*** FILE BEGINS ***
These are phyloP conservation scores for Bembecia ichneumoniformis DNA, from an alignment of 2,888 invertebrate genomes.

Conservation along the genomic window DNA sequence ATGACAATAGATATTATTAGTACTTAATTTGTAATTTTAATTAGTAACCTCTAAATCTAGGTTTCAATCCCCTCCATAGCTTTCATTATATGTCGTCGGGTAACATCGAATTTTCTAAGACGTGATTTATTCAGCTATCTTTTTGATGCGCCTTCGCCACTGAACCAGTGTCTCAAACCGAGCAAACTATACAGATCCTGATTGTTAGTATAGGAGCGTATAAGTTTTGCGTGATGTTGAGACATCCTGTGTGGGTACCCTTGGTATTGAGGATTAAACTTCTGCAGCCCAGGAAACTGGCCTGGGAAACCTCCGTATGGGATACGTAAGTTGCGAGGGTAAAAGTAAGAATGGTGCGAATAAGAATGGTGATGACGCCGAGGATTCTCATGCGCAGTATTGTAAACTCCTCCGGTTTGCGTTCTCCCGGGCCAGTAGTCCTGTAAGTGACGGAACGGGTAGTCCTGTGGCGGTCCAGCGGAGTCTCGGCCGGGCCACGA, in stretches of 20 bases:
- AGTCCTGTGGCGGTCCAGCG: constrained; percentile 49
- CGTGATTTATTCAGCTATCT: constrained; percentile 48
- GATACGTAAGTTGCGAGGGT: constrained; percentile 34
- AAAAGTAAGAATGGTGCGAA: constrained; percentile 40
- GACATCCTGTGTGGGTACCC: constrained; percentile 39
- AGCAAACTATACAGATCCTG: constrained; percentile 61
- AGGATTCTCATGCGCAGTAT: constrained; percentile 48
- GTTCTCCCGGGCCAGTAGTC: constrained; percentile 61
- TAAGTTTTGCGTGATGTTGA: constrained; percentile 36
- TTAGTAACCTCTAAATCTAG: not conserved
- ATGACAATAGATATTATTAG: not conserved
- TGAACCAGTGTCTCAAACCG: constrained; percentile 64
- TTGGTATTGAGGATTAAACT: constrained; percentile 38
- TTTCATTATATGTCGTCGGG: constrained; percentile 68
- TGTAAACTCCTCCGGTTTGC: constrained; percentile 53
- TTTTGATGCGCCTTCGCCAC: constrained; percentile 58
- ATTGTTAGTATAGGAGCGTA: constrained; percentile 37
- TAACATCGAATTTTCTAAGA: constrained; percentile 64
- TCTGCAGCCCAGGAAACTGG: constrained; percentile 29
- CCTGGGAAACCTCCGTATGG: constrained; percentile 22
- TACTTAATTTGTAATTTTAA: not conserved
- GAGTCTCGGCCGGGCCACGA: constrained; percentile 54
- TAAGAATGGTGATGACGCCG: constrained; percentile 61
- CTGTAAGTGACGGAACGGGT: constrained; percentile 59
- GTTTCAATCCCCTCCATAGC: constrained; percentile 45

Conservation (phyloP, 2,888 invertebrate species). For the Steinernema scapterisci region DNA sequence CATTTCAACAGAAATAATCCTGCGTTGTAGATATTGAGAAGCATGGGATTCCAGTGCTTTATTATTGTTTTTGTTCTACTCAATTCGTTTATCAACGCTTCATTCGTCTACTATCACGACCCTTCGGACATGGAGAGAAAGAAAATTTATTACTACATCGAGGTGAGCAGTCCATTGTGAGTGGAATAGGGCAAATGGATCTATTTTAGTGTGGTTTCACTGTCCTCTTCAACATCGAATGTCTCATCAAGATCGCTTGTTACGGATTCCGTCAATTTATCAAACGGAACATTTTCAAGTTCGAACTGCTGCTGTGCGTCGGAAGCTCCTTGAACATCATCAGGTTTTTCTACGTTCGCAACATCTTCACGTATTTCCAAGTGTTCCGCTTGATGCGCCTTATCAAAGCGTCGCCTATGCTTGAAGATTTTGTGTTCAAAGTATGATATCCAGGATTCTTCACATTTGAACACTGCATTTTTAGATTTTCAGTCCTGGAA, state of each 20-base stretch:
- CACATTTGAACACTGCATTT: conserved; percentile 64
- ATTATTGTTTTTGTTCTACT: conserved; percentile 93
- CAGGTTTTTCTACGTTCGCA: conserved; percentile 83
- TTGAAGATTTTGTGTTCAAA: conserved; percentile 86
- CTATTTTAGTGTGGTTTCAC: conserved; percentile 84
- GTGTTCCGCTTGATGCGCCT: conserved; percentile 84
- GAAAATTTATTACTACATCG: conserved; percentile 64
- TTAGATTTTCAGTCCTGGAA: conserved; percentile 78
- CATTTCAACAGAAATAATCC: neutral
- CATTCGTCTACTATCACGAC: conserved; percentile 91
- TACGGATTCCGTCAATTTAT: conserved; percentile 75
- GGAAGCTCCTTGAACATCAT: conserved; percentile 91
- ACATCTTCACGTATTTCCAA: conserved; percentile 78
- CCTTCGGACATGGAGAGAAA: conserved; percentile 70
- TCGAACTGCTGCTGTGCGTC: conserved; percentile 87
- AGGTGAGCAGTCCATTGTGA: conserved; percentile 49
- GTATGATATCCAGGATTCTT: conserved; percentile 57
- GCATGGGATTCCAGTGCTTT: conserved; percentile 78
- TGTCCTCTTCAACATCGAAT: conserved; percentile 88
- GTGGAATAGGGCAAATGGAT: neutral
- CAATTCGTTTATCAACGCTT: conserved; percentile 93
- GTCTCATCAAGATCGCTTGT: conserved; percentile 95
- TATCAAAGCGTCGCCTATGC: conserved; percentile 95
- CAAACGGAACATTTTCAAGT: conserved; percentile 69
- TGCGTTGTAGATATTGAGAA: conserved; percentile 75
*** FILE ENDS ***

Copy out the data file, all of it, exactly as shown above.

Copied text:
These are phyloP conservation scores for Bembecia ichneumoniformis DNA, from an alignment of 2,888 invertebrate genomes.

Conservation along the genomic window DNA sequence ATGACAATAGATATTATTAGTACTTAATTTGTAATTTTAATTAGTAACCTCTAAATCTAGGTTTCAATCCCCTCCATAGCTTTCATTATATGTCGTCGGGTAACATCGAATTTTCTAAGACGTGATTTATTCAGCTATCTTTTTGATGCGCCTTCGCCACTGAACCAGTGTCTCAAACCGAGCAAACTATACAGATCCTGATTGTTAGTATAGGAGCGTATAAGTTTTGCGTGATGTTGAGACATCCTGTGTGGGTACCCTTGGTATTGAGGATTAAACTTCTGCAGCCCAGGAAACTGGCCTGGGAAACCTCCGTATGGGATACGTAAGTTGCGAGGGTAAAAGTAAGAATGGTGCGAATAAGAATGGTGATGACGCCGAGGATTCTCATGCGCAGTATTGTAAACTCCTCCGGTTTGCGTTCTCCCGGGCCAGTAGTCCTGTAAGTGACGGAACGGGTAGTCCTGTGGCGGTCCAGCGGAGTCTCGGCCGGGCCACGA, in stretches of 20 bases:
- AGTCCTGTGGCGGTCCAGCG: constrained; percentile 49
- CGTGATTTATTCAGCTATCT: constrained; percentile 48
- GATACGTAAGTTGCGAGGGT: constrained; percentile 34
- AAAAGTAAGAATGGTGCGAA: constrained; percentile 40
- GACATCCTGTGTGGGTACCC: constrained; percentile 39
- AGCAAACTATACAGATCCTG: constrained; percentile 61
- AGGATTCTCATGCGCAGTAT: constrained; percentile 48
- GTTCTCCCGGGCCAGTAGTC: constrained; percentile 61
- TAAGTTTTGCGTGATGTTGA: constrained; percentile 36
- TTAGTAACCTCTAAATCTAG: not conserved
- ATGACAATAGATATTATTAG: not conserved
- TGAACCAGTGTCTCAAACCG: constrained; percentile 64
- TTGGTATTGAGGATTAAACT: constrained; percentile 38
- TTTCATTATATGTCGTCGGG: constrained; percentile 68
- TGTAAACTCCTCCGGTTTGC: constrained; percentile 53
- TTTTGATGCGCCTTCGCCAC: constrained; percentile 58
- ATTGTTAGTATAGGAGCGTA: constrained; percentile 37
- TAACATCGAATTTTCTAAGA: constrained; percentile 64
- TCTGCAGCCCAGGAAACTGG: constrained; percentile 29
- CCTGGGAAACCTCCGTATGG: constrained; percentile 22
- TACTTAATTTGTAATTTTAA: not conserved
- GAGTCTCGGCCGGGCCACGA: constrained; percentile 54
- TAAGAATGGTGATGACGCCG: constrained; percentile 61
- CTGTAAGTGACGGAACGGGT: constrained; percentile 59
- GTTTCAATCCCCTCCATAGC: constrained; percentile 45

Conservation (phyloP, 2,888 invertebrate species). For the Steinernema scapterisci region DNA sequence CATTTCAACAGAAATAATCCTGCGTTGTAGATATTGAGAAGCATGGGATTCCAGTGCTTTATTATTGTTTTTGTTCTACTCAATTCGTTTATCAACGCTTCATTCGTCTACTATCACGACCCTTCGGACATGGAGAGAAAGAAAATTTATTACTACATCGAGGTGAGCAGTCCATTGTGAGTGGAATAGGGCAAATGGATCTATTTTAGTGTGGTTTCACTGTCCTCTTCAACATCGAATGTCTCATCAAGATCGCTTGTTACGGATTCCGTCAATTTATCAAACGGAACATTTTCAAGTTCGAACTGCTGCTGTGCGTCGGAAGCTCCTTGAACATCATCAGGTTTTTCTACGTTCGCAACATCTTCACGTATTTCCAAGTGTTCCGCTTGATGCGCCTTATCAAAGCGTCGCCTATGCTTGAAGATTTTGTGTTCAAAGTATGATATCCAGGATTCTTCACATTTGAACACTGCATTTTTAGATTTTCAGTCCTGGAA, state of each 20-base stretch:
- CACATTTGAACACTGCATTT: conserved; percentile 64
- ATTATTGTTTTTGTTCTACT: conserved; percentile 93
- CAGGTTTTTCTACGTTCGCA: conserved; percentile 83
- TTGAAGATTTTGTGTTCAAA: conserved; percentile 86
- CTATTTTAGTGTGGTTTCAC: conserved; percentile 84
- GTGTTCCGCTTGATGCGCCT: conserved; percentile 84
- GAAAATTTATTACTACATCG: conserved; percentile 64
- TTAGATTTTCAGTCCTGGAA: conserved; percentile 78
- CATTTCAACAGAAATAATCC: neutral
- CATTCGTCTACTATCACGAC: conserved; percentile 91
- TACGGATTCCGTCAATTTAT: conserved; percentile 75
- GGAAGCTCCTTGAACATCAT: conserved; percentile 91
- ACATCTTCACGTATTTCCAA: conserved; percentile 78
- CCTTCGGACATGGAGAGAAA: conserved; percentile 70
- TCGAACTGCTGCTGTGCGTC: conserved; percentile 87
- AGGTGAGCAGTCCATTGTGA: conserved; percentile 49
- GTATGATATCCAGGATTCTT: conserved; percentile 57
- GCATGGGATTCCAGTGCTTT: conserved; percentile 78
- TGTCCTCTTCAACATCGAAT: conserved; percentile 88
- GTGGAATAGGGCAAATGGAT: neutral
- CAATTCGTTTATCAACGCTT: conserved; percentile 93
- GTCTCATCAAGATCGCTTGT: conserved; percentile 95
- TATCAAAGCGTCGCCTATGC: conserved; percentile 95
- CAAACGGAACATTTTCAAGT: conserved; percentile 69
- TGCGTTGTAGATATTGAGAA: conserved; percentile 75